The main reason I started this blog is due to the hugely popular response our No Spend Month story garnered. We were featured in USA Today and on The Today Show as the face of families everywhere who are trying to cut back.
I first read about the idea in Reader’s Digest (my grandmother’s yearly Christmas present), and when I did a web search I found this entry on Small Notebook, a great blog about keeping life simple. It was really inspiring to read, and I thought we ought to give it a try since our Emergency Fund had disappeared. Within a period of about a month and a half we had 3 pairs of glasses that needed repairing or replacing, spent $800 on repairs to my husband’s car, $200 on my car, as well as $300 in essential home repairs. Phew!
I was happy that we were able to pay for those things without having to use credit cards, but I was disappointed that we weren’t able to make as much of a dent in our credit card debt as I’d like to since we had to keep rebuilding the Emergency Fund.
Learn more: How To Create An Emergency Fund
So I proposed the no spend idea to my husband who was game, and we started on October 25th.
I shared my idea at Wesabe [the site has closed] and received lots of great support and dozens of people joined us with their own No Spend Month. It was great to know I was accountable to other people, it really kept me in line!
Details For No Spend Month
What: A “crash diet”for your finances, and a jump start on your savings
How we did it:
Pay yourself first (savings), and then pay all your necessary bills.
Buy only necessities (food and transportation costs).
Keep track of every penny you spend.
Why: To jump start your savings, and help optimize your spending habits. It will show you where you often “blow”money without realizing it and where you make those impulse buys.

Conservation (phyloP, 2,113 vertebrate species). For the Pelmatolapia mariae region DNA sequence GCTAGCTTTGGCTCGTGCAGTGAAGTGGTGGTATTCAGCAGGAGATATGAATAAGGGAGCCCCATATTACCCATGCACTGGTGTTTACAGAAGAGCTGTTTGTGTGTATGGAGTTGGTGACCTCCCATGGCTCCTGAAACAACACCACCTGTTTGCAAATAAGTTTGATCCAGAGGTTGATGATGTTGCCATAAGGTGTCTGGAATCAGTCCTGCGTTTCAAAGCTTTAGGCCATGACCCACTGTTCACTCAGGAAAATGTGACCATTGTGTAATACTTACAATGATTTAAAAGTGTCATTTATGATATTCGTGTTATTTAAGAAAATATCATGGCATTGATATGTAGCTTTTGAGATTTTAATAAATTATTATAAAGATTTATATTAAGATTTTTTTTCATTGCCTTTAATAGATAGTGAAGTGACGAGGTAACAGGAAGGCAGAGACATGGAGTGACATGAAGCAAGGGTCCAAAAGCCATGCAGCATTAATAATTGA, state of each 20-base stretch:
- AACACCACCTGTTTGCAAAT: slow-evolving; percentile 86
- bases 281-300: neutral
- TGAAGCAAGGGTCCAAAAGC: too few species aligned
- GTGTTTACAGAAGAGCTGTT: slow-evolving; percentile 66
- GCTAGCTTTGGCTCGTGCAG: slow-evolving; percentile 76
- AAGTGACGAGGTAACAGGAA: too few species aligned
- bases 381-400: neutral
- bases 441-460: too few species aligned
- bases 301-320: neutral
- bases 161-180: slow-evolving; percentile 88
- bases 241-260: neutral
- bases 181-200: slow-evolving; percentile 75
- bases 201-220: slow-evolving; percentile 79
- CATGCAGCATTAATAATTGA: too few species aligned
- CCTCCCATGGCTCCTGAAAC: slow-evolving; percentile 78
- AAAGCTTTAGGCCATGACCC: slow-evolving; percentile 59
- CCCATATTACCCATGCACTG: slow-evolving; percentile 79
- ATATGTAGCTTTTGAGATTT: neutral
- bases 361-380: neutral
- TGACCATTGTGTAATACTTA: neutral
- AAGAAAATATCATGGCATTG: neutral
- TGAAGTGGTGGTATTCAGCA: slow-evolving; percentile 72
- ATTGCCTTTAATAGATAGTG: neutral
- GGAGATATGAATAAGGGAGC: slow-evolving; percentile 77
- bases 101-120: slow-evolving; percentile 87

We recently ended our No Spend Month (which ended up being 28 days due to the timing of our paychecks) with $500 in savings and $600 saved up for Christmas gifts. I identified a few things that we spent that were non-essential, and we spent more on groceries than usual so I didn’t make the goal I set for us, but the beauty of the process is we can keep trying to beat our score.
Learn more: 5 Lessons I Learned From Our No Spend Month
It was a good thing we did this since the DAY after we ended our No Spend Month we woke up to a flat tire on my husband’s car. Thankfully we have great Roadside Assistance Service through USAA. It took all day, and 2 different claims to Roadside Assistance (the first guy came out in a van and couldn’t replace the tire with the spare since…..wait for it…..the full size spare was flat too!), but we worked it out. We ended up buying 4 tires instead of 2 because the cost of 2 that would match our back tires was $310, and the 4 we purchased were $350 installed. Needless to say that Emergency Fund sure came in handy!
P.S. If you’re interested in trying this yourself I’ve written more about failures and successes with No Spend months.